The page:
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This is a book about the development of human language, how it serves as a means of communication between humans, and how it participates in the process of human thinking.
The author is interested in what lies behind the medium of communication, namely, the experiential world of the individual. His interest in child study becomes clear as he focuses on the verbal behavior and cognitive reactions of children as empirical evidence for his own theoretical positions or his criticisms of the theories of others. (He is a psychologist in the Department of Child Study, Vassar College.)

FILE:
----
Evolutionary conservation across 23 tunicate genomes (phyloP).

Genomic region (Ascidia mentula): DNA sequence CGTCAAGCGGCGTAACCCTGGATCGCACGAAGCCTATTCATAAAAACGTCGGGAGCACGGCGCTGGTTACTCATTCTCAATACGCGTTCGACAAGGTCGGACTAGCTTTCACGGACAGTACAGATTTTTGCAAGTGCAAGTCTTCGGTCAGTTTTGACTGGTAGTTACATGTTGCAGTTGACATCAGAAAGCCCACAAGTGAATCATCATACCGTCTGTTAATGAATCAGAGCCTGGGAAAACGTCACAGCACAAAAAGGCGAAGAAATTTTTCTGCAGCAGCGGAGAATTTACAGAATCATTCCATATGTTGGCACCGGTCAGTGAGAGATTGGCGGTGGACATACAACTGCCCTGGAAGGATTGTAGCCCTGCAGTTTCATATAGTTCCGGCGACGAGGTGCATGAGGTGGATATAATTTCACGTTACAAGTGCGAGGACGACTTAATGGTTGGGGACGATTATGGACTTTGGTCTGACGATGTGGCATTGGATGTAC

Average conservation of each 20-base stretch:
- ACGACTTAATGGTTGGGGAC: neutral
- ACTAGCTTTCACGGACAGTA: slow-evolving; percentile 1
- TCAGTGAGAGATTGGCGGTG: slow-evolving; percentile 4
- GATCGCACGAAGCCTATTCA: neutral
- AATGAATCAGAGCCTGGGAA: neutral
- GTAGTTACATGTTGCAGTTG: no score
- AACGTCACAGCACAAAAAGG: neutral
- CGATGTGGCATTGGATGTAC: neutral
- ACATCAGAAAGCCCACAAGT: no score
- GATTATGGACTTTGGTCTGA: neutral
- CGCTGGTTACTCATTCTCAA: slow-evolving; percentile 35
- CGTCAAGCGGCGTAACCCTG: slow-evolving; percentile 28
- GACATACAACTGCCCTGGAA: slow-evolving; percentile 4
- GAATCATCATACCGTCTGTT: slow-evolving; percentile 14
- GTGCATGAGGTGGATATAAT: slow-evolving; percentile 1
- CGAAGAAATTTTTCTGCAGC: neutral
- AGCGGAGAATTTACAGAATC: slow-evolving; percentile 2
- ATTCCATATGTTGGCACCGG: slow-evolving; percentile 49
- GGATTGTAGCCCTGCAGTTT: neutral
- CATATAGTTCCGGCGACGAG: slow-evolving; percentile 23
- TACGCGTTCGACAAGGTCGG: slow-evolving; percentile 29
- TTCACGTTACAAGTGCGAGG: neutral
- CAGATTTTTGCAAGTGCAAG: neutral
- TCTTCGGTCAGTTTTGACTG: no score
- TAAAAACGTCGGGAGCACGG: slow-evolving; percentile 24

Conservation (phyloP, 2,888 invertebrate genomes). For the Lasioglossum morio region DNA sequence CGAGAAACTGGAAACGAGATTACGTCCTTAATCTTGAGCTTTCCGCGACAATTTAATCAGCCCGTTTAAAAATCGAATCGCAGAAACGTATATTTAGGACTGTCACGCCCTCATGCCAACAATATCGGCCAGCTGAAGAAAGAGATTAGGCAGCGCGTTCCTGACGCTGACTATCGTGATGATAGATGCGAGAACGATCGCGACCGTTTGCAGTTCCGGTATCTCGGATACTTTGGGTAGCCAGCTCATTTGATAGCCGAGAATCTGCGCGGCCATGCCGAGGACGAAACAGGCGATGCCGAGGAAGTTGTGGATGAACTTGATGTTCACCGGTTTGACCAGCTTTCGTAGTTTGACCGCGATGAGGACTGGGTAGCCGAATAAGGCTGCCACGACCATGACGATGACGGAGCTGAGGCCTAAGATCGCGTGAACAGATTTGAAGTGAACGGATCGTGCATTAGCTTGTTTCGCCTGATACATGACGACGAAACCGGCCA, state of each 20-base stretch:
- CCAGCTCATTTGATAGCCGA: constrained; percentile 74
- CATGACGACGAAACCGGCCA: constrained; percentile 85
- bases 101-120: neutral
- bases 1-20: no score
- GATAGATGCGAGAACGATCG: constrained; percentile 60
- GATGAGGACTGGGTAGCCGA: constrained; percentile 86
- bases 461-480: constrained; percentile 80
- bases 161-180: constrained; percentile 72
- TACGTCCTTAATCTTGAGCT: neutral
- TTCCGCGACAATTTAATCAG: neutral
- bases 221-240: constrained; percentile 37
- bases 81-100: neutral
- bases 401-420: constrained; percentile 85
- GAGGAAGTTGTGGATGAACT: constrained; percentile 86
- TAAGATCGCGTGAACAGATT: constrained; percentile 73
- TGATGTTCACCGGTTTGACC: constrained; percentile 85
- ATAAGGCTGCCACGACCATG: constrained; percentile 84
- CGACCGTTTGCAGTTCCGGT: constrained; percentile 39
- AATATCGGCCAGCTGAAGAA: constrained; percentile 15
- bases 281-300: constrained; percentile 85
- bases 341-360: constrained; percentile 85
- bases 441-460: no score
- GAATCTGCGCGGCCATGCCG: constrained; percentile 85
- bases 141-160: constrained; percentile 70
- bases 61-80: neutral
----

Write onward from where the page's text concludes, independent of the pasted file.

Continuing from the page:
There are eight chapters in this book, divided into two parts of four chapters each. Part I presents some facts and basic principles of cognitive development. Chapters 1 and 2 deal with facts and principles of cognitive organization prior to the acquisition of language, and Chapter 3 relates how children come to
Gottschalk LA. Language and the Discovery of Reality: A Developmental Psychology of Cognition.. Arch Gen Psychiatry. 1961;5(6):619–620. doi:10.1001/archpsyc.1961.01710180103013
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